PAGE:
What documents are required for Customs Clearance?

  1. Import Invoice.
  2. Packing List
  3. Bill of Lading / Airway bill.
  4. Insurance and Freight certificate.
  5. Purchase order/ Proforma Invoice
  6. Technical write up, literature etc. for specific goods if any.
  7. Industrial License if any.
  8. RCMC. Registration cum Membership Certificate if any.
  9. Test report if any.
  10. DEEC/DEPB /ECGC or any other documents for duty benefits.
  11. GATT declaration.
  12. Any other specific documents other than the above mentioned.
  1. Export Invoice
  2. Packing List
  3. Tax Invoice
  4. DBK Declaration
  5. LUT Bond (if any)
  6. Suppliers’ Tax Invoice (if any)
  7. Purchase order/ Contract
  8. Industrial License if any.
  9. Other Agencies Licenses (if any)
  10. Test report if any.
  11. Any other specific documents other than the above mentioned.
Some goods are subject to other government department regulations and may require permits or certificates. It is important to determine these specifics prior to importation to ensure that your goods are compliant. In the event of any problems such as awaiting import licenses, we can transfer the goods into our bonded warehouse and reduce any costly storage bills associated with airline/port facilities.
Unless exempt, all commercial goods imported into India are subject to customs duty and taxes. In order to determine the applicable duties and taxes payable, you must first determine their tariff classification. In addition to customs duty and taxes, some goods are also assessed in relation to other taxes, including Cess and anti-dumping duties.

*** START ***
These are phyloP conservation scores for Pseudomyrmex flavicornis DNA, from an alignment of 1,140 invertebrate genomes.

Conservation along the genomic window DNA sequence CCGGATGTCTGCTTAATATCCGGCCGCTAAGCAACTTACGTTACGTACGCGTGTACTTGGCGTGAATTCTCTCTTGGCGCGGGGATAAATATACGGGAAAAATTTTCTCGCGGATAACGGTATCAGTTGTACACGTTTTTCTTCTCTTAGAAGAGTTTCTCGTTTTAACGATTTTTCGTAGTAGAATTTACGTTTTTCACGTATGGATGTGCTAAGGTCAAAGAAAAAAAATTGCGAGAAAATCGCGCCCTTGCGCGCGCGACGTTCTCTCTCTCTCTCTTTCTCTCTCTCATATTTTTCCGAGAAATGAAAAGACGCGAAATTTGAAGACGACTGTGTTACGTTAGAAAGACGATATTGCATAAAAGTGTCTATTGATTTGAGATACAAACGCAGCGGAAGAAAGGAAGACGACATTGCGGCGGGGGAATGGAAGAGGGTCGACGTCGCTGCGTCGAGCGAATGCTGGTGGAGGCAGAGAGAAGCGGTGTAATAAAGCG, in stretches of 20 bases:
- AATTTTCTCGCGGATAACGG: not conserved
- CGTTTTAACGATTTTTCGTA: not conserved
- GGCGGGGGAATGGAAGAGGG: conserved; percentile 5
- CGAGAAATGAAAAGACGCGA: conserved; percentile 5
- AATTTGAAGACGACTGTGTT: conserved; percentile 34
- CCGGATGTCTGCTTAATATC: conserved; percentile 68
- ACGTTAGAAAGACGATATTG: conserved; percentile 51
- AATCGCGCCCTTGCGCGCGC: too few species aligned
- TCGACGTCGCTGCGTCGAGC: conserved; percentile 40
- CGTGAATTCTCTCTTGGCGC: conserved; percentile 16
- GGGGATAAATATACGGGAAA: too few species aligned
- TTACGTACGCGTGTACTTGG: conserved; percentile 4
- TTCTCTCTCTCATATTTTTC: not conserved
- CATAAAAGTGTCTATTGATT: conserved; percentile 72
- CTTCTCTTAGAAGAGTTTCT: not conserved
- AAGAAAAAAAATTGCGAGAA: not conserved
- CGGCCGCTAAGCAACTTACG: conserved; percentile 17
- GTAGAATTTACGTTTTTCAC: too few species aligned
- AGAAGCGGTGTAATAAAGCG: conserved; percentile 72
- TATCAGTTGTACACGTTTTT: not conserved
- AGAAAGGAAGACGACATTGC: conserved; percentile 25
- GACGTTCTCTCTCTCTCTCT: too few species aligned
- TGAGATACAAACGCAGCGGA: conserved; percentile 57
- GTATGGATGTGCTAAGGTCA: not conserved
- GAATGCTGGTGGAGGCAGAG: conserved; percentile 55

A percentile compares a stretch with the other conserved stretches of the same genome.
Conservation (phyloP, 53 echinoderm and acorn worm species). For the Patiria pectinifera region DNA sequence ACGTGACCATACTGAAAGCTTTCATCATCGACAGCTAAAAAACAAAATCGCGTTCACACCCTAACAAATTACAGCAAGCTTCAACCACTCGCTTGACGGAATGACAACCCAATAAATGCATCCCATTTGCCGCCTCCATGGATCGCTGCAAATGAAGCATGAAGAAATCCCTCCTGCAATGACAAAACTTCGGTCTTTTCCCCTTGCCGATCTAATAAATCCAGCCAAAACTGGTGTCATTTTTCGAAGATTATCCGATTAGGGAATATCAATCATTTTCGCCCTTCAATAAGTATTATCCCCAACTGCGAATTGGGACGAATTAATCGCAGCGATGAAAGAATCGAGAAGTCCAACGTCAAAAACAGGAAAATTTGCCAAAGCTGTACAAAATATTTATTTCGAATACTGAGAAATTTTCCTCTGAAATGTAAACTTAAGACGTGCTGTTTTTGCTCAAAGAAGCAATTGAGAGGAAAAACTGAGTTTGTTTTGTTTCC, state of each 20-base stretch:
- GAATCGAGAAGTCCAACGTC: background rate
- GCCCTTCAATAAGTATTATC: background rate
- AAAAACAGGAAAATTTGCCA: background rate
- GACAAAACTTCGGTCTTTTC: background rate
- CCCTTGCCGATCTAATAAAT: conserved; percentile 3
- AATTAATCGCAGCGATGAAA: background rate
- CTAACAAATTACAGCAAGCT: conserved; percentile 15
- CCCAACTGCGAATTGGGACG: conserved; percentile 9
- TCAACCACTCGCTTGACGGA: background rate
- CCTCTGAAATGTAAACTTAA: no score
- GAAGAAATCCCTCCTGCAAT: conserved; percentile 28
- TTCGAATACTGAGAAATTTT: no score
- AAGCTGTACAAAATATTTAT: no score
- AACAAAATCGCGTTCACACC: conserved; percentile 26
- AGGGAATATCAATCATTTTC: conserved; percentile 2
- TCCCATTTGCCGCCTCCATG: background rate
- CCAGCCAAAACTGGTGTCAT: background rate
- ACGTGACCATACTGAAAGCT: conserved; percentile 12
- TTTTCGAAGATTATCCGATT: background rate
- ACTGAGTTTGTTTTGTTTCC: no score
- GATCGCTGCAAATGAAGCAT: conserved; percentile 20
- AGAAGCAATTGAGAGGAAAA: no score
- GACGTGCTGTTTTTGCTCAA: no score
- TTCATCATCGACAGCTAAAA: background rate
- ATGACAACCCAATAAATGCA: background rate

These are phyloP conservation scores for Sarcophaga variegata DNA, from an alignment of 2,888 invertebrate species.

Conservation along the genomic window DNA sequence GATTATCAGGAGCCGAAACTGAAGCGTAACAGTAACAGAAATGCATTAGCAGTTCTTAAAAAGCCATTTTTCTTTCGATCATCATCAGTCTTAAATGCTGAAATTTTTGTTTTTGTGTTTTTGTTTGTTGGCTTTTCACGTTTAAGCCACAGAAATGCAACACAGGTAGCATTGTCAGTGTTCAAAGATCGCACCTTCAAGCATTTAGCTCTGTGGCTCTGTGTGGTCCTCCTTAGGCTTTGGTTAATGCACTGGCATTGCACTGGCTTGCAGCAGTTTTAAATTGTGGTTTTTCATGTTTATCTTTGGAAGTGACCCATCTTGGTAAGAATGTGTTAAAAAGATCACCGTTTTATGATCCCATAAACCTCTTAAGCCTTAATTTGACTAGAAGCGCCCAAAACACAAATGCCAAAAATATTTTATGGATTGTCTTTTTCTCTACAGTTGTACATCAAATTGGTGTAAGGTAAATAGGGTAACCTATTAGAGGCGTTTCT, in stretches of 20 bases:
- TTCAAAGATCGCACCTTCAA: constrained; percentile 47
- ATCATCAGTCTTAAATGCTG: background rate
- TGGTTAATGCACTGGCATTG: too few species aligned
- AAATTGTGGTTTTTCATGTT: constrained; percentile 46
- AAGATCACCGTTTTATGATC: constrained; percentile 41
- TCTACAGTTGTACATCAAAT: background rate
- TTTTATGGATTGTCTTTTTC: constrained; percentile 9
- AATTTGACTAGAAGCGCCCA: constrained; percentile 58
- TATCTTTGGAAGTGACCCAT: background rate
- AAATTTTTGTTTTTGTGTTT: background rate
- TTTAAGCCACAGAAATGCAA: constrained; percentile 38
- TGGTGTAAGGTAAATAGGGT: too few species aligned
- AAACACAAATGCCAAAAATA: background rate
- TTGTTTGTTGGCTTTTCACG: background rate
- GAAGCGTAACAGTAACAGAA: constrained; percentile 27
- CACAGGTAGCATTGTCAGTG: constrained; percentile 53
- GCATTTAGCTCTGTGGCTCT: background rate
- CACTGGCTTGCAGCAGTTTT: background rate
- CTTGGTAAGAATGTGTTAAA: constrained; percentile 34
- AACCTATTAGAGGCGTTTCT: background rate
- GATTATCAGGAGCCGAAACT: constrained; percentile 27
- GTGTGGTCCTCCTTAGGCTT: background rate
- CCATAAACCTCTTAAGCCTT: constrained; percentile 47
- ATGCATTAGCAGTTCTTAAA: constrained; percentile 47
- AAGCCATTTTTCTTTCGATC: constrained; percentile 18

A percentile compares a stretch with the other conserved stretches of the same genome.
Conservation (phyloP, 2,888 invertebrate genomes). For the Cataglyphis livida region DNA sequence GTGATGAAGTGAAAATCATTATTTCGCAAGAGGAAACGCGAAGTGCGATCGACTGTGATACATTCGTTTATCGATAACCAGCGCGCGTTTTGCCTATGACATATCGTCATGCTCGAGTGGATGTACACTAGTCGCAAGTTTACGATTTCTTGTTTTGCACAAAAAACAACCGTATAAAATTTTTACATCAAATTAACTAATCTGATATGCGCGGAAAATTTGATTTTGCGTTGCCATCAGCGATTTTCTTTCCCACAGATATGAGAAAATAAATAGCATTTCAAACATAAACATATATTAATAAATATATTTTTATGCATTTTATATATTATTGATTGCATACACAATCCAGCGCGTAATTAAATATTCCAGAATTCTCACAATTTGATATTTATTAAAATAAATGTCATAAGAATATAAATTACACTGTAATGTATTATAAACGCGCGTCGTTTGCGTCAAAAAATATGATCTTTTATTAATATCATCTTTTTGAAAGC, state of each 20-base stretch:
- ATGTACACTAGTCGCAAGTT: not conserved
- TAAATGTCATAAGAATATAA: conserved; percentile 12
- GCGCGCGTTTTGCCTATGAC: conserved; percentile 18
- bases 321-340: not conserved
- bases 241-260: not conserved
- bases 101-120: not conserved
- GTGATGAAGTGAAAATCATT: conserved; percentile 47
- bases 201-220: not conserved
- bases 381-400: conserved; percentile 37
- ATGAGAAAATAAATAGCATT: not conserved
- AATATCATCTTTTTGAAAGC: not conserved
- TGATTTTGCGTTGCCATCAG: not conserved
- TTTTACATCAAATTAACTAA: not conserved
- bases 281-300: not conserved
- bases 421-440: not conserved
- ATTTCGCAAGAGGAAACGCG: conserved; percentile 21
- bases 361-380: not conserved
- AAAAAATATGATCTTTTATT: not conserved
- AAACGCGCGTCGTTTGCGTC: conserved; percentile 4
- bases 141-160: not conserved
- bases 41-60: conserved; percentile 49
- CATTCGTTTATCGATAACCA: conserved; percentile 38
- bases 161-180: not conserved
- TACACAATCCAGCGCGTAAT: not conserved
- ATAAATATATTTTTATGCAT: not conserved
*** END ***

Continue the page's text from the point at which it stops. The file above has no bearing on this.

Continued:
Risk Management: A customs broker will ensure that the importer is meeting the many new conditions under Indian Customs Laws. A customs broker will assist the importer with the complexity of GST regulations, enabling him to take advantage of GST and other agreement opportunities that can have a significant impact on the firm's bottom line in reducing duties and taxes A customs broker stays abreast of the growing number of rules, regulations, and conditions. A customs broker provides the timely delivery of goods, which is critical for good client service. Flexible staffing Customs brokers alleviate the need for importers to have staff with specialized customs knowledge and so frees up the importer to concentrate on revenue-generating core competencies. Customs brokers manage peaks and valleys of importing volumes, creating automated entry documents from previously classified goods. This work is generally clerical in nature with some demand for knowledge of customs entry regulations. Customs brokers provide post-entry work that may take the form of a refund or other payment amendment request to the GST. Changes in information regarding the description, value, quantity or origin of the imported goods often requires further processing. Customs brokers provide shipping advice and monitoring and tracking of goods. Decreases the importer's fixed costs New technology on the part of the customs broker gives importers the ability to gain control over importing information without taking on the function. Brokerage Fees Customs broker fees are usually only a small portion of your company's overall importing cost.

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